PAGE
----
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Benin’s Presidential Elections: Here’s what you should know.

From Burundi to Rwanda and the Republic of Congo, Africa holds its share of leaders who cling to power well after their constitutionally defined term limit ends. Yet from Nigeria’s presidential elections last March to Benin’s two weeks ago, a growing number of African leaders have begun driving a wave of political change by upholding the freedoms guaranteed by their nation’s constitutional foundations.

In November 2015, months ahead of the March 2016 elections, Benin’s incumbent President Thomas Boni Yayi pledged to step down following completion of his two five-year term limits. In a distinct affirmation of Benin’s constitution, Yayi offered the young democracy the space to accept a peaceful electoral process as a sign of the government’s own democratic maturation. Indeed, his relinquishment of power allowed for 33 presidential contenders to run for Benin’s highest seat of office, cultivating an environment not only ready, but expecting of a democratic transition.

Wedged among a region threatened by insurgency and economic instability, strong governance remains critical for Benin to maintain its resilience. As the first sub-Saharan African country to introduce multi-party elections in 1990—and with this most recent election marking the nation’s sixth transition of power—Benin has once again proven that a democratic and open electoral process in the African continent is not only feasible, but viable.

Here’s what you should know:

  • The presidential ticket: Prime Minister Lionel Zinsou and Patrice Talon, a self-made tycoon known as the “King of Cotton,” emerged as the leading contenders. Talon won the second round of Benin’s presidential election in the March 2016 decisive victory.
  • Prime Minister Zinsou conceded defeat in a landmark move demonstrating democracy in action. A leader who concedes effectively discourages post-election violence by setting a tone of statesmanship and underscoring a government’s collective commitment to moving its democracy—and country—forward.
  • The peaceful outcome and open electoral process underscore two major trends. First, Benin’s leadership transition has matured. Incumbent President Yayi’s adherence to the constitutional term limits and Zinsou’s concession reflects the country’s appetite for political and democratic change. The precedent it sets for the continent cannot be understated. Secondly, of the two leading candidates vying for Benin’s presidential position, one was a Prime Minister; the other and ultimate winner, a prominent businessman. Benin’s open electoral process ruffles the status quo by injecting the private sector into the political realm. This participatory environment broadens the type of candidates keen and able to run for the presidency—a trend we, too, have seen with the rise of anti-establishment candidates among our current U.S. election cycle.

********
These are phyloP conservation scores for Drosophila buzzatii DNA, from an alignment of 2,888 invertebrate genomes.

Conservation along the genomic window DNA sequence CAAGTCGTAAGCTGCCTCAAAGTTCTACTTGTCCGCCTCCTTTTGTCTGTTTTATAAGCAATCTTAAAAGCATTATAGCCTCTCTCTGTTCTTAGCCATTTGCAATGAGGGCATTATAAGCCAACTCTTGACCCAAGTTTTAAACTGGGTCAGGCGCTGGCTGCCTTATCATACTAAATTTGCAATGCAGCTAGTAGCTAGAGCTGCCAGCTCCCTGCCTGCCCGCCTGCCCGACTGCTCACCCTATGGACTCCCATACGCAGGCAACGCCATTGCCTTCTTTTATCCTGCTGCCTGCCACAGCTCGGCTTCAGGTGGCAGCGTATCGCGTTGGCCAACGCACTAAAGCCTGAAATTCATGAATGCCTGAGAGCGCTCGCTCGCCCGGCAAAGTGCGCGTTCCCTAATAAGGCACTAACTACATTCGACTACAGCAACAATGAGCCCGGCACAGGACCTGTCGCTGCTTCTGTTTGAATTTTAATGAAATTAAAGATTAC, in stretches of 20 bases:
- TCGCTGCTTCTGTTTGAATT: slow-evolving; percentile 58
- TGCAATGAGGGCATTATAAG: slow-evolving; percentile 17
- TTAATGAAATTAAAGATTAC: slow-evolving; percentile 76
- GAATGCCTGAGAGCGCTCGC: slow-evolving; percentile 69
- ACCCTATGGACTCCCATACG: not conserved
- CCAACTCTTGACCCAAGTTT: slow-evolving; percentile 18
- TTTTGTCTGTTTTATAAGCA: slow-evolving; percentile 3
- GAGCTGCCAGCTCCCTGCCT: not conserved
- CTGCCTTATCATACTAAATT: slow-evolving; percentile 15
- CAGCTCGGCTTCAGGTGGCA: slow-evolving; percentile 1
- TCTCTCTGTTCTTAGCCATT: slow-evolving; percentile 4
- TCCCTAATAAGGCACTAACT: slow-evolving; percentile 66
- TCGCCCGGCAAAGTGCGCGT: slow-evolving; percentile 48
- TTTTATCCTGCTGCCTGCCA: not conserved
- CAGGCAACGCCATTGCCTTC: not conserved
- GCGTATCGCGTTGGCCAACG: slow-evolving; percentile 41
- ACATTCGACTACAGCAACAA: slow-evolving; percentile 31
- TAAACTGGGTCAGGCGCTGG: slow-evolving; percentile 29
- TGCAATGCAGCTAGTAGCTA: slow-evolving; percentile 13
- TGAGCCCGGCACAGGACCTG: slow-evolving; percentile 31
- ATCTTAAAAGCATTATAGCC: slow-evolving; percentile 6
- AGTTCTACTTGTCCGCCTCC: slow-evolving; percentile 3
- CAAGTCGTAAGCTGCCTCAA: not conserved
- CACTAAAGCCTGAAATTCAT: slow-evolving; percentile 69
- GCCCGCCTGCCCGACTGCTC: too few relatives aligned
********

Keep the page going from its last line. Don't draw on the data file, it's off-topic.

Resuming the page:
Talon will assume office on April 6, facing the major challenges of diversifying Benin’s economy while tackling high unemployment and significant underdevelopment, clamping down on corruption and improving access to health and education. Certainly, the kinks in Benin’s political and socio-economic landscape remain priorities to address but, for now, Benin has blazed an important trail. Its leaders’ pledge to a peaceful and full transition of power in their adherence to the nation’s constitution ensures the continuation of Benin’s stability. This election has undoubtedly cemented Benin as a bastion of democracy committed to advancing its nation. With Djibouti, Comoros and Equatorial Guinea’s presidential elections set for this month, the African continent and international observers will have an eye on how—and if—the countries’ leaders take a leaf from Benin in setting their own nations up for progress in the name of democracy. 

Emma Beck is an Account Executive at LEVICK and a contributing author to Tomorrow.

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